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Ely, Counselor at Law
Category: Family Law
Satisfied Customers: 11768
Experience:  Private practice with focus on family, criminal, PI, consumer protection, and business consultation.
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In 2002 as part of our divorce settlement and working on the

Customer Question

In 2002 as part of our divorce settlement and working on the initial principle of a 50/50 split, but taking into account the fact that my ex wife needed additional funds to ensure ' a roof over the head' of our daughter the Judge made a Mesher order on
the proceeds of the sale of the matrimonial home, whereby my ex wife received 65% of the proceeds and I received the remaining 35%. A legal charge was made on this additional 15% and the 'charge shall not be exercisable until: a) the child of the family, Ania,
shall attain the age of eighteen years or complete her full time education, whichever shall be the later; or b) the death of the Petitioner: or c) the remarriage of the Petitioner or d) the Petitioners cohabitation with a man for a period of 6 months whichever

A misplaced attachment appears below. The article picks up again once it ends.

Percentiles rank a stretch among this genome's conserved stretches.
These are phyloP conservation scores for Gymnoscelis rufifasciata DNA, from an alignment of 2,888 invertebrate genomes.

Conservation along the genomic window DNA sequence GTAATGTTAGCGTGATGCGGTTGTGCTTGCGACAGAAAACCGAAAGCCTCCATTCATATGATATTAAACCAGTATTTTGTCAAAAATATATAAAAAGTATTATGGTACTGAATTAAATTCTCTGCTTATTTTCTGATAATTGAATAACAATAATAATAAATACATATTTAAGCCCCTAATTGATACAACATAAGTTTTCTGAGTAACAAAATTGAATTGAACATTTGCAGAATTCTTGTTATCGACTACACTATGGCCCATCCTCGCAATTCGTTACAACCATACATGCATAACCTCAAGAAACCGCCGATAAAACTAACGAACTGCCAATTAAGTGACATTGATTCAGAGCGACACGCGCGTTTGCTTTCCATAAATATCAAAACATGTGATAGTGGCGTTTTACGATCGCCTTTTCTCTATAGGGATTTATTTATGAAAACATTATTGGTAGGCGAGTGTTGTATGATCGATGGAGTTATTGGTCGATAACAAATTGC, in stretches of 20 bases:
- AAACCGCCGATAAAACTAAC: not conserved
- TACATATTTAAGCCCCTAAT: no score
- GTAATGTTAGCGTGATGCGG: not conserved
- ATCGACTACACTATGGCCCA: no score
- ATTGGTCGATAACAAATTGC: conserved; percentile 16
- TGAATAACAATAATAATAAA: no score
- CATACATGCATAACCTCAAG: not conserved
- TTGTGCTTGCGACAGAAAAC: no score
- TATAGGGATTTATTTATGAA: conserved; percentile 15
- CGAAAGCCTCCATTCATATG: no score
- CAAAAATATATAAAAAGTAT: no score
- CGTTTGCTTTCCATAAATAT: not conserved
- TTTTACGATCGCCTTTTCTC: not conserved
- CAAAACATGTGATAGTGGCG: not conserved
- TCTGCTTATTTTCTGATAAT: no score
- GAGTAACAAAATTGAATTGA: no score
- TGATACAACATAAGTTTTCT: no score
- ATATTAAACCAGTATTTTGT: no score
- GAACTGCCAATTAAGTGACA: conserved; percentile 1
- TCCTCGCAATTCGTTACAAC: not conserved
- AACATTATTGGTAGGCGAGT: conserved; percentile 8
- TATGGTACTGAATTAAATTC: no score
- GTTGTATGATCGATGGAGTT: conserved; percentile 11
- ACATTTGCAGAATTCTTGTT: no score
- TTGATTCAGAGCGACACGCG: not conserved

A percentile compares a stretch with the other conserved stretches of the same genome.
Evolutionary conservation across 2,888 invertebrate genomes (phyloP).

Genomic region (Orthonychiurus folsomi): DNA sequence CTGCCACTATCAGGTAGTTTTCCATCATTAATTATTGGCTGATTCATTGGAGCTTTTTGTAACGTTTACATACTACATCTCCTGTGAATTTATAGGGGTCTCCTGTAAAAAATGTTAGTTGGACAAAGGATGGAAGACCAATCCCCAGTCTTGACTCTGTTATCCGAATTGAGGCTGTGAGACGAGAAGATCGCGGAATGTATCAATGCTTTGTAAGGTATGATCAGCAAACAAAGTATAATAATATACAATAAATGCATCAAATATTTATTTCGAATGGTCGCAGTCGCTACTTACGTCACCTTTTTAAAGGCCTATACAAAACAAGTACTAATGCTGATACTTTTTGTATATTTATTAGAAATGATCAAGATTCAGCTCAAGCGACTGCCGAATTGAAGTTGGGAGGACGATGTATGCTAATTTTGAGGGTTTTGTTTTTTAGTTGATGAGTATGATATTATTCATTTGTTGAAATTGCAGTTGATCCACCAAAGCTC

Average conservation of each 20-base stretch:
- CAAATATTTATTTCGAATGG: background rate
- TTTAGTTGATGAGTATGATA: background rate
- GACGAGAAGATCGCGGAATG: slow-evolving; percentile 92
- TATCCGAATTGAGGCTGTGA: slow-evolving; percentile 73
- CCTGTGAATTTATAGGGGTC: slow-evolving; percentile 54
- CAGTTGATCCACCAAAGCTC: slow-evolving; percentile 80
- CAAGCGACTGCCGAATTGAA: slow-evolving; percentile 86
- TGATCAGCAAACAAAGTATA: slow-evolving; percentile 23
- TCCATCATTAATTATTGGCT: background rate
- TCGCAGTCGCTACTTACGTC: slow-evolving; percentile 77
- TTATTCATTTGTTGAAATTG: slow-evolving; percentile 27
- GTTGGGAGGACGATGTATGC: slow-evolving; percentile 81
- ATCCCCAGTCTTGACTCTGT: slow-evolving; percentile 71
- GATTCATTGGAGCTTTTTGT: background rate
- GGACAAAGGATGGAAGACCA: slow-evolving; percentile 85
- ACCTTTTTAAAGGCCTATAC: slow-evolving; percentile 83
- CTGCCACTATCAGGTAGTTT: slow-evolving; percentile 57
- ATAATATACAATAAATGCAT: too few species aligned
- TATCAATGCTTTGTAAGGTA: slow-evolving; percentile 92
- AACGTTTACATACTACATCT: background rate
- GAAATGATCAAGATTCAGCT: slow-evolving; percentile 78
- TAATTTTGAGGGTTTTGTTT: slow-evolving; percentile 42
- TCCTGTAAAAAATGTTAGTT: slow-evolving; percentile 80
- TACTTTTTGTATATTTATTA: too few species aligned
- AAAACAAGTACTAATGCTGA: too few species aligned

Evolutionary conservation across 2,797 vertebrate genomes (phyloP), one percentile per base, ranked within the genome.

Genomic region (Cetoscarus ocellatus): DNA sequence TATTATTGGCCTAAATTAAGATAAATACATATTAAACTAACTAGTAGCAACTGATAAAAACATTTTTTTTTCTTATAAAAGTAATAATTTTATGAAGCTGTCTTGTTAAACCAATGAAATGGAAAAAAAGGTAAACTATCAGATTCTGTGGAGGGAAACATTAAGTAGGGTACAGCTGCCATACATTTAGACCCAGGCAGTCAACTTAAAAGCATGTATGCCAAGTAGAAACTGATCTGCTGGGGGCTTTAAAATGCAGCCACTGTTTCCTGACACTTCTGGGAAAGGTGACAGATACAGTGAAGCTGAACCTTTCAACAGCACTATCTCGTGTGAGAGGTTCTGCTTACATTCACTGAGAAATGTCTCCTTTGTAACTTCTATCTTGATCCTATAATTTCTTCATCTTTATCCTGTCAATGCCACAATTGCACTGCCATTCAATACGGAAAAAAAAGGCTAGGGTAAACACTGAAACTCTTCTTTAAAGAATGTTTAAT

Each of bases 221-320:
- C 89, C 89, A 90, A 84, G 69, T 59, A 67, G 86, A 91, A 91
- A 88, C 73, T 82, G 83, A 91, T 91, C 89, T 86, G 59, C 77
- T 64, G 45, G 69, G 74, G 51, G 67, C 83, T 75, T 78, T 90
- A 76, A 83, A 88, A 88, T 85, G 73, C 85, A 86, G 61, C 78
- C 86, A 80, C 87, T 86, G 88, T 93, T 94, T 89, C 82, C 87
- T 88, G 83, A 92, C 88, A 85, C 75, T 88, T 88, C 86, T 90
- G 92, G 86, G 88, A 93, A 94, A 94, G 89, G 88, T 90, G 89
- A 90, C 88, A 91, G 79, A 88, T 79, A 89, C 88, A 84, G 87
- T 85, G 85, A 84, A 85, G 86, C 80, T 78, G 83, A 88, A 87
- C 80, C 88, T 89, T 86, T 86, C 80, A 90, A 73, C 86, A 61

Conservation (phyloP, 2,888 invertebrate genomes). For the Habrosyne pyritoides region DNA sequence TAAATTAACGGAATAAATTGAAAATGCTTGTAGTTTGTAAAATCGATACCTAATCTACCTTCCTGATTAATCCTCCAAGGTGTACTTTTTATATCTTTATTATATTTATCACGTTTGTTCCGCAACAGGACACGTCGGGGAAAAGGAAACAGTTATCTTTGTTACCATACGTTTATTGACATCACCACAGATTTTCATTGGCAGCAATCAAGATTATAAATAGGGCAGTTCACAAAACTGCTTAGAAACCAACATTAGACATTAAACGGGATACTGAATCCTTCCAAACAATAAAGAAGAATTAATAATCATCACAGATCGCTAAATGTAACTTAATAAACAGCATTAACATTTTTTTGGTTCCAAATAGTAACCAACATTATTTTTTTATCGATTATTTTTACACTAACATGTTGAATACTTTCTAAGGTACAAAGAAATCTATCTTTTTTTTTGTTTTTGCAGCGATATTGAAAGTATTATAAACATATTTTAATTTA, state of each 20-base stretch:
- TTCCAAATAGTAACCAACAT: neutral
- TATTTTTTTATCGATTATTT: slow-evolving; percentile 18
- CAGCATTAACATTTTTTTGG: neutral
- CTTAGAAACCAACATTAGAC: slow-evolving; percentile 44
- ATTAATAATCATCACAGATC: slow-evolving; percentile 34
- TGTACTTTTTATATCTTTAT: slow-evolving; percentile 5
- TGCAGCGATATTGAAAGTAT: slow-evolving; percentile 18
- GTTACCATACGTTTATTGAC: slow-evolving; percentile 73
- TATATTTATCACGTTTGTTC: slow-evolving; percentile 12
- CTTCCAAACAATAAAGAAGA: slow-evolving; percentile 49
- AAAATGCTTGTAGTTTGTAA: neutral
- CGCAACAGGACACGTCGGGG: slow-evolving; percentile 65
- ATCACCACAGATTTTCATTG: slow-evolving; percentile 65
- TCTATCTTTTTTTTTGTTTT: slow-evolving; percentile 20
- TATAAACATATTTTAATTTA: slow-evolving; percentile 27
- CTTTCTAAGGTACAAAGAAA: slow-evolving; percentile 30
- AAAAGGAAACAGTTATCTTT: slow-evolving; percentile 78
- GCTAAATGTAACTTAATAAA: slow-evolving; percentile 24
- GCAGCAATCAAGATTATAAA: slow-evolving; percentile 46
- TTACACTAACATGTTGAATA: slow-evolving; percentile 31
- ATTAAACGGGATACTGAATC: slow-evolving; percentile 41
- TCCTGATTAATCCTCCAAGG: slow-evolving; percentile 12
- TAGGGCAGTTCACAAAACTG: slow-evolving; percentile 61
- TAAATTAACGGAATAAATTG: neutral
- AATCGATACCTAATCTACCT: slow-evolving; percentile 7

shall first occur or further order of the court provided that in any event the said legal charge shall not be exercisable without the leave of the court while the child of the family is in occupation of the said property is still a minor or of full age but
receiving full time education. My question relates to the term ' receiving full time education'. My daughter reached the age of 18 in June this year, and finished 'full time education' the next day. She did not get particularly good 'A' level results, and
has decided to take a 'gap year' and may apply to a further or higher education institute next year. Currently she is working part time in the retail sector, and has made no positive applications to colleges , universities etc. I wish to exercise the charge
on my ex -wifes property and recover my 15% of the property value. The case law appears to be a tad vague on what constitutes full time education and the wording of the order is not particularly specific. In short , does 'full time education' cease when a
child ceases secondary education, or does it cease after they complete tertiary education - even when a so called 'gap year' is taken. Does taking a 'gap year' constitute a legitimate break? What would happen for example,if she decides to take another gap
year in 2016? To me the answer appears fairly obvious, but case law may surprise me. Can you advise?
Submitted: 1 year ago.
Category: Family Law
Expert:  MIAMILAW1127 replied 1 year ago.

Hello. My name is***** and I will be assisting you with your question.

Expert:  MIAMILAW1127 replied 1 year ago.

Full time education for an 18 year old in college would typically be classified as taking a minimum of 12 credits while enrolled in undergraduate studies at a college or university.

Taking a gap year would not classify as full time education. That is technically considered zero education.